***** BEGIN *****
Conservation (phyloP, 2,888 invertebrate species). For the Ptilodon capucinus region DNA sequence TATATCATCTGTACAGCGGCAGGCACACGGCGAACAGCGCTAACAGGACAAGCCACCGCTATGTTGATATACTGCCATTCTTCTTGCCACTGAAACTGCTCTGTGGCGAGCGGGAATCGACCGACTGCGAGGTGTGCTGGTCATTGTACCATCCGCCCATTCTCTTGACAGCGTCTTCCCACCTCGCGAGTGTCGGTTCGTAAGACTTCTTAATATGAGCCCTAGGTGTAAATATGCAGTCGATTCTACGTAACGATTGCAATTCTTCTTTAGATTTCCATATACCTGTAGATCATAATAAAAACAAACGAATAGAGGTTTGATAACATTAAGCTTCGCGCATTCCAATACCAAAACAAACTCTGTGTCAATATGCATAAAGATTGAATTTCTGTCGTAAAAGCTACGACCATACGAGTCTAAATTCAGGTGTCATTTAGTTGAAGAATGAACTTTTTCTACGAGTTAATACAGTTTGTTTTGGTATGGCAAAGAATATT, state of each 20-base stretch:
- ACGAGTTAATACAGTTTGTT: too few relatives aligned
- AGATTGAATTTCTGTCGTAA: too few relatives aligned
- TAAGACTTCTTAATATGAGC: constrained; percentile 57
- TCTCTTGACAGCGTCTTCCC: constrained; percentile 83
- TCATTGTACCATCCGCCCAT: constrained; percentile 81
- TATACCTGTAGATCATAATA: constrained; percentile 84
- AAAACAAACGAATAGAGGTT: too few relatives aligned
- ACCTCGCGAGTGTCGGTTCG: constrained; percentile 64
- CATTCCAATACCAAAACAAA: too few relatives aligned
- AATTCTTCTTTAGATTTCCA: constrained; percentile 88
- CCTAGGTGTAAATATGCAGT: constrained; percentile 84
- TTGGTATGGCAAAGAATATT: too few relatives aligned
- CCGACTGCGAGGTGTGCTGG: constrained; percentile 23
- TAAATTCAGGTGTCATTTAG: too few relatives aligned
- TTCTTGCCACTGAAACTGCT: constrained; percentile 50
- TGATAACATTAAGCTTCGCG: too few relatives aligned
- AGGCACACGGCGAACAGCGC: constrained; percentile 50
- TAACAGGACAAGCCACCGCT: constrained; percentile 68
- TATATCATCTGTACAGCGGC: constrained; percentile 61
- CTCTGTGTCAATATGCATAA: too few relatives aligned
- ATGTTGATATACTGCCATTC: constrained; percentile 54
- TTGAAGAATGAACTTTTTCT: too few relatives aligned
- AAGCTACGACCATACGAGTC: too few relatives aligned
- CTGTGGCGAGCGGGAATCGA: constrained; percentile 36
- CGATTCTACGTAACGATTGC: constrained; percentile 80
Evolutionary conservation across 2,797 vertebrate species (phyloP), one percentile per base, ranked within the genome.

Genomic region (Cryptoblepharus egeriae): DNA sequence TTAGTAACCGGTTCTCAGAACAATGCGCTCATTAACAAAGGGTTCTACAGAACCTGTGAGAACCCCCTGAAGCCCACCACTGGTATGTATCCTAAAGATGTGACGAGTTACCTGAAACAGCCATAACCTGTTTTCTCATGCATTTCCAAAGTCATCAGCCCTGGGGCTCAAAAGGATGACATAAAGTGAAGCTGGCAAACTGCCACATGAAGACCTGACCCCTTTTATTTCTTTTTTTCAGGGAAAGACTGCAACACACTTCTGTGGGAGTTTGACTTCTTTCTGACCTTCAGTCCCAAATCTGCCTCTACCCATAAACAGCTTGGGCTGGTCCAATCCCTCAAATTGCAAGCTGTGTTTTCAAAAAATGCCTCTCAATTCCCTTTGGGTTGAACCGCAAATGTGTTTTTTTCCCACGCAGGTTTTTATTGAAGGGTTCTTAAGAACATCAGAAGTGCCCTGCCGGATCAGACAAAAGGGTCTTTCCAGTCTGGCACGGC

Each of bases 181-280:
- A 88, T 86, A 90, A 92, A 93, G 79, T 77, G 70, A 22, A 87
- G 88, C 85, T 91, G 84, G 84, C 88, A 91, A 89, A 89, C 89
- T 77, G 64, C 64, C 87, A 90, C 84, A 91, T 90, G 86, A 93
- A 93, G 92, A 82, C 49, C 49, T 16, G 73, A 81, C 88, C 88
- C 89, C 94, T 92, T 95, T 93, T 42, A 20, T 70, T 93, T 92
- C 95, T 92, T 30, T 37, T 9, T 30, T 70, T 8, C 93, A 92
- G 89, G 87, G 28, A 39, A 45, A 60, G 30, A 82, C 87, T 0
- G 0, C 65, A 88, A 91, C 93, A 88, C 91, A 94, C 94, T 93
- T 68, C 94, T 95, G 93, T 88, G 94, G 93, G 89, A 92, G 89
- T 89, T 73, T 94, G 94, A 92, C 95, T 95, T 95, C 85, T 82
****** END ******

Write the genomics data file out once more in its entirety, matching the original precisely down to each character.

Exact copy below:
Conservation (phyloP, 2,888 invertebrate species). For the Ptilodon capucinus region DNA sequence TATATCATCTGTACAGCGGCAGGCACACGGCGAACAGCGCTAACAGGACAAGCCACCGCTATGTTGATATACTGCCATTCTTCTTGCCACTGAAACTGCTCTGTGGCGAGCGGGAATCGACCGACTGCGAGGTGTGCTGGTCATTGTACCATCCGCCCATTCTCTTGACAGCGTCTTCCCACCTCGCGAGTGTCGGTTCGTAAGACTTCTTAATATGAGCCCTAGGTGTAAATATGCAGTCGATTCTACGTAACGATTGCAATTCTTCTTTAGATTTCCATATACCTGTAGATCATAATAAAAACAAACGAATAGAGGTTTGATAACATTAAGCTTCGCGCATTCCAATACCAAAACAAACTCTGTGTCAATATGCATAAAGATTGAATTTCTGTCGTAAAAGCTACGACCATACGAGTCTAAATTCAGGTGTCATTTAGTTGAAGAATGAACTTTTTCTACGAGTTAATACAGTTTGTTTTGGTATGGCAAAGAATATT, state of each 20-base stretch:
- ACGAGTTAATACAGTTTGTT: too few relatives aligned
- AGATTGAATTTCTGTCGTAA: too few relatives aligned
- TAAGACTTCTTAATATGAGC: constrained; percentile 57
- TCTCTTGACAGCGTCTTCCC: constrained; percentile 83
- TCATTGTACCATCCGCCCAT: constrained; percentile 81
- TATACCTGTAGATCATAATA: constrained; percentile 84
- AAAACAAACGAATAGAGGTT: too few relatives aligned
- ACCTCGCGAGTGTCGGTTCG: constrained; percentile 64
- CATTCCAATACCAAAACAAA: too few relatives aligned
- AATTCTTCTTTAGATTTCCA: constrained; percentile 88
- CCTAGGTGTAAATATGCAGT: constrained; percentile 84
- TTGGTATGGCAAAGAATATT: too few relatives aligned
- CCGACTGCGAGGTGTGCTGG: constrained; percentile 23
- TAAATTCAGGTGTCATTTAG: too few relatives aligned
- TTCTTGCCACTGAAACTGCT: constrained; percentile 50
- TGATAACATTAAGCTTCGCG: too few relatives aligned
- AGGCACACGGCGAACAGCGC: constrained; percentile 50
- TAACAGGACAAGCCACCGCT: constrained; percentile 68
- TATATCATCTGTACAGCGGC: constrained; percentile 61
- CTCTGTGTCAATATGCATAA: too few relatives aligned
- ATGTTGATATACTGCCATTC: constrained; percentile 54
- TTGAAGAATGAACTTTTTCT: too few relatives aligned
- AAGCTACGACCATACGAGTC: too few relatives aligned
- CTGTGGCGAGCGGGAATCGA: constrained; percentile 36
- CGATTCTACGTAACGATTGC: constrained; percentile 80
Evolutionary conservation across 2,797 vertebrate species (phyloP), one percentile per base, ranked within the genome.

Genomic region (Cryptoblepharus egeriae): DNA sequence TTAGTAACCGGTTCTCAGAACAATGCGCTCATTAACAAAGGGTTCTACAGAACCTGTGAGAACCCCCTGAAGCCCACCACTGGTATGTATCCTAAAGATGTGACGAGTTACCTGAAACAGCCATAACCTGTTTTCTCATGCATTTCCAAAGTCATCAGCCCTGGGGCTCAAAAGGATGACATAAAGTGAAGCTGGCAAACTGCCACATGAAGACCTGACCCCTTTTATTTCTTTTTTTCAGGGAAAGACTGCAACACACTTCTGTGGGAGTTTGACTTCTTTCTGACCTTCAGTCCCAAATCTGCCTCTACCCATAAACAGCTTGGGCTGGTCCAATCCCTCAAATTGCAAGCTGTGTTTTCAAAAAATGCCTCTCAATTCCCTTTGGGTTGAACCGCAAATGTGTTTTTTTCCCACGCAGGTTTTTATTGAAGGGTTCTTAAGAACATCAGAAGTGCCCTGCCGGATCAGACAAAAGGGTCTTTCCAGTCTGGCACGGC

Each of bases 181-280:
- A 88, T 86, A 90, A 92, A 93, G 79, T 77, G 70, A 22, A 87
- G 88, C 85, T 91, G 84, G 84, C 88, A 91, A 89, A 89, C 89
- T 77, G 64, C 64, C 87, A 90, C 84, A 91, T 90, G 86, A 93
- A 93, G 92, A 82, C 49, C 49, T 16, G 73, A 81, C 88, C 88
- C 89, C 94, T 92, T 95, T 93, T 42, A 20, T 70, T 93, T 92
- C 95, T 92, T 30, T 37, T 9, T 30, T 70, T 8, C 93, A 92
- G 89, G 87, G 28, A 39, A 45, A 60, G 30, A 82, C 87, T 0
- G 0, C 65, A 88, A 91, C 93, A 88, C 91, A 94, C 94, T 93
- T 68, C 94, T 95, G 93, T 88, G 94, G 93, G 89, A 92, G 89
- T 89, T 73, T 94, G 94, A 92, C 95, T 95, T 95, C 85, T 82